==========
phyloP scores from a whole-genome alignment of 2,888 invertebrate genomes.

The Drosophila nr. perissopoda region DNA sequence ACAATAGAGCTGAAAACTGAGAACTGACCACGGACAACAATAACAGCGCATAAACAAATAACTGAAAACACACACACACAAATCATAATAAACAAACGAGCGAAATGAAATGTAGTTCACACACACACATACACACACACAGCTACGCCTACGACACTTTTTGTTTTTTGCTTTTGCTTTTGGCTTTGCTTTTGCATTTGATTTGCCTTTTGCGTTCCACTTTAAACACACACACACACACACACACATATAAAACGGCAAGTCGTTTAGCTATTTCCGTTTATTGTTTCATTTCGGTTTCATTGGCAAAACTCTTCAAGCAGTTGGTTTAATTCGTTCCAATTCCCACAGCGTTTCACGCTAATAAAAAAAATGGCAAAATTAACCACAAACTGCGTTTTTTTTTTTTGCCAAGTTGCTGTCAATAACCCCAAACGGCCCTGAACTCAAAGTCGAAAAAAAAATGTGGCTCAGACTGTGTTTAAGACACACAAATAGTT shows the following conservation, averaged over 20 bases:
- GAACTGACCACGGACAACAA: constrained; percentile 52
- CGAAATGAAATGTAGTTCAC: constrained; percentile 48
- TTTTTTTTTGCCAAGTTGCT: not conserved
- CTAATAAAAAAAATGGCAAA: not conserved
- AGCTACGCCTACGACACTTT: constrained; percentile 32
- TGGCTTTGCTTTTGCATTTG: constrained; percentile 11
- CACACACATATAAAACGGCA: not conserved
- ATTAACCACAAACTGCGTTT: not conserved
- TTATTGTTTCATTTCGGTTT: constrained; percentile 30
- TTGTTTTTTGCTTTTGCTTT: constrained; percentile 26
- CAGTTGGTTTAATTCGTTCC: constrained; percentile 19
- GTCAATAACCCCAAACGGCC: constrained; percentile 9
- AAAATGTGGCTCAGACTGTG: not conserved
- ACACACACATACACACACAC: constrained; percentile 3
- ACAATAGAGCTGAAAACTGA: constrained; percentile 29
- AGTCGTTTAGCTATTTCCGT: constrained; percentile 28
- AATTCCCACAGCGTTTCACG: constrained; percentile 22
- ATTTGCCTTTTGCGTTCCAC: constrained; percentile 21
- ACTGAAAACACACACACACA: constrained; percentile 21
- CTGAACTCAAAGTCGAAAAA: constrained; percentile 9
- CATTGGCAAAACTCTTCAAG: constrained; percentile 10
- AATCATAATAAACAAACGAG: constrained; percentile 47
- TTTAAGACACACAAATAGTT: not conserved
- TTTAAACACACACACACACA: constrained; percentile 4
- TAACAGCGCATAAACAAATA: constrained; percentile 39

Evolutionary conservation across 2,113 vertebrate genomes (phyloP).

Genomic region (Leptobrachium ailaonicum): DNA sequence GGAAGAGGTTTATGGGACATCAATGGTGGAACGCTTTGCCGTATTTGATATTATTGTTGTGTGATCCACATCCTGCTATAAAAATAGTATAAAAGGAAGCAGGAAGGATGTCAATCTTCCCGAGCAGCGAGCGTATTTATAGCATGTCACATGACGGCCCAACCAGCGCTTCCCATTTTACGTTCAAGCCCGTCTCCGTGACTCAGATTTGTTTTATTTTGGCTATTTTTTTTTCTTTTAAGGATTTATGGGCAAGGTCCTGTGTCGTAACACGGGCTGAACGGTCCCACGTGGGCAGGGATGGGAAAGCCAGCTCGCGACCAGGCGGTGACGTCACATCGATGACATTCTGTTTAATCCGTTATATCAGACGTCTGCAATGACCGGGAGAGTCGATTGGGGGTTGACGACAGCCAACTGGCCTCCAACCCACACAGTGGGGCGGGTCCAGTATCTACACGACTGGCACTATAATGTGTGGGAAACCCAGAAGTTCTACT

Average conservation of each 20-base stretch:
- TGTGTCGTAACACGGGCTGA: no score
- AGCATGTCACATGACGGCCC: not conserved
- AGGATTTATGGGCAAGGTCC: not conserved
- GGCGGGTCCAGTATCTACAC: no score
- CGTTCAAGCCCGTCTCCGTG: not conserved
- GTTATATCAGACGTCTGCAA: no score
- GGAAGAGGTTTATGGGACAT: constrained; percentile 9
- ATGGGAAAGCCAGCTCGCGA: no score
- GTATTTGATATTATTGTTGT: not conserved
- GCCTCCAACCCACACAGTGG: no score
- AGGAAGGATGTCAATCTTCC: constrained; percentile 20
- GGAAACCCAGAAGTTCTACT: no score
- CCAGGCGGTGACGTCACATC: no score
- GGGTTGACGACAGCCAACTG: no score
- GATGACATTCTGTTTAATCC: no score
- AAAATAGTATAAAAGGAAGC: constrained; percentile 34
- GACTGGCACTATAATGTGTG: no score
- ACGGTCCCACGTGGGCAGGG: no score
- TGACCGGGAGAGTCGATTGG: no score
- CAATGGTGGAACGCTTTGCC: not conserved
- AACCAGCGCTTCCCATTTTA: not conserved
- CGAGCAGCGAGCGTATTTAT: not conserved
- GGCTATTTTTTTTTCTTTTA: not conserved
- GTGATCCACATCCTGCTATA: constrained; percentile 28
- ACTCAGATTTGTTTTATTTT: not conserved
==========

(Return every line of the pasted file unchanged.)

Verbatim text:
phyloP scores from a whole-genome alignment of 2,888 invertebrate genomes.

The Drosophila nr. perissopoda region DNA sequence ACAATAGAGCTGAAAACTGAGAACTGACCACGGACAACAATAACAGCGCATAAACAAATAACTGAAAACACACACACACAAATCATAATAAACAAACGAGCGAAATGAAATGTAGTTCACACACACACATACACACACACAGCTACGCCTACGACACTTTTTGTTTTTTGCTTTTGCTTTTGGCTTTGCTTTTGCATTTGATTTGCCTTTTGCGTTCCACTTTAAACACACACACACACACACACACATATAAAACGGCAAGTCGTTTAGCTATTTCCGTTTATTGTTTCATTTCGGTTTCATTGGCAAAACTCTTCAAGCAGTTGGTTTAATTCGTTCCAATTCCCACAGCGTTTCACGCTAATAAAAAAAATGGCAAAATTAACCACAAACTGCGTTTTTTTTTTTTGCCAAGTTGCTGTCAATAACCCCAAACGGCCCTGAACTCAAAGTCGAAAAAAAAATGTGGCTCAGACTGTGTTTAAGACACACAAATAGTT shows the following conservation, averaged over 20 bases:
- GAACTGACCACGGACAACAA: constrained; percentile 52
- CGAAATGAAATGTAGTTCAC: constrained; percentile 48
- TTTTTTTTTGCCAAGTTGCT: not conserved
- CTAATAAAAAAAATGGCAAA: not conserved
- AGCTACGCCTACGACACTTT: constrained; percentile 32
- TGGCTTTGCTTTTGCATTTG: constrained; percentile 11
- CACACACATATAAAACGGCA: not conserved
- ATTAACCACAAACTGCGTTT: not conserved
- TTATTGTTTCATTTCGGTTT: constrained; percentile 30
- TTGTTTTTTGCTTTTGCTTT: constrained; percentile 26
- CAGTTGGTTTAATTCGTTCC: constrained; percentile 19
- GTCAATAACCCCAAACGGCC: constrained; percentile 9
- AAAATGTGGCTCAGACTGTG: not conserved
- ACACACACATACACACACAC: constrained; percentile 3
- ACAATAGAGCTGAAAACTGA: constrained; percentile 29
- AGTCGTTTAGCTATTTCCGT: constrained; percentile 28
- AATTCCCACAGCGTTTCACG: constrained; percentile 22
- ATTTGCCTTTTGCGTTCCAC: constrained; percentile 21
- ACTGAAAACACACACACACA: constrained; percentile 21
- CTGAACTCAAAGTCGAAAAA: constrained; percentile 9
- CATTGGCAAAACTCTTCAAG: constrained; percentile 10
- AATCATAATAAACAAACGAG: constrained; percentile 47
- TTTAAGACACACAAATAGTT: not conserved
- TTTAAACACACACACACACA: constrained; percentile 4
- TAACAGCGCATAAACAAATA: constrained; percentile 39

Evolutionary conservation across 2,113 vertebrate genomes (phyloP).

Genomic region (Leptobrachium ailaonicum): DNA sequence GGAAGAGGTTTATGGGACATCAATGGTGGAACGCTTTGCCGTATTTGATATTATTGTTGTGTGATCCACATCCTGCTATAAAAATAGTATAAAAGGAAGCAGGAAGGATGTCAATCTTCCCGAGCAGCGAGCGTATTTATAGCATGTCACATGACGGCCCAACCAGCGCTTCCCATTTTACGTTCAAGCCCGTCTCCGTGACTCAGATTTGTTTTATTTTGGCTATTTTTTTTTCTTTTAAGGATTTATGGGCAAGGTCCTGTGTCGTAACACGGGCTGAACGGTCCCACGTGGGCAGGGATGGGAAAGCCAGCTCGCGACCAGGCGGTGACGTCACATCGATGACATTCTGTTTAATCCGTTATATCAGACGTCTGCAATGACCGGGAGAGTCGATTGGGGGTTGACGACAGCCAACTGGCCTCCAACCCACACAGTGGGGCGGGTCCAGTATCTACACGACTGGCACTATAATGTGTGGGAAACCCAGAAGTTCTACT

Average conservation of each 20-base stretch:
- TGTGTCGTAACACGGGCTGA: no score
- AGCATGTCACATGACGGCCC: not conserved
- AGGATTTATGGGCAAGGTCC: not conserved
- GGCGGGTCCAGTATCTACAC: no score
- CGTTCAAGCCCGTCTCCGTG: not conserved
- GTTATATCAGACGTCTGCAA: no score
- GGAAGAGGTTTATGGGACAT: constrained; percentile 9
- ATGGGAAAGCCAGCTCGCGA: no score
- GTATTTGATATTATTGTTGT: not conserved
- GCCTCCAACCCACACAGTGG: no score
- AGGAAGGATGTCAATCTTCC: constrained; percentile 20
- GGAAACCCAGAAGTTCTACT: no score
- CCAGGCGGTGACGTCACATC: no score
- GGGTTGACGACAGCCAACTG: no score
- GATGACATTCTGTTTAATCC: no score
- AAAATAGTATAAAAGGAAGC: constrained; percentile 34
- GACTGGCACTATAATGTGTG: no score
- ACGGTCCCACGTGGGCAGGG: no score
- TGACCGGGAGAGTCGATTGG: no score
- CAATGGTGGAACGCTTTGCC: not conserved
- AACCAGCGCTTCCCATTTTA: not conserved
- CGAGCAGCGAGCGTATTTAT: not conserved
- GGCTATTTTTTTTTCTTTTA: not conserved
- GTGATCCACATCCTGCTATA: constrained; percentile 28
- ACTCAGATTTGTTTTATTTT: not conserved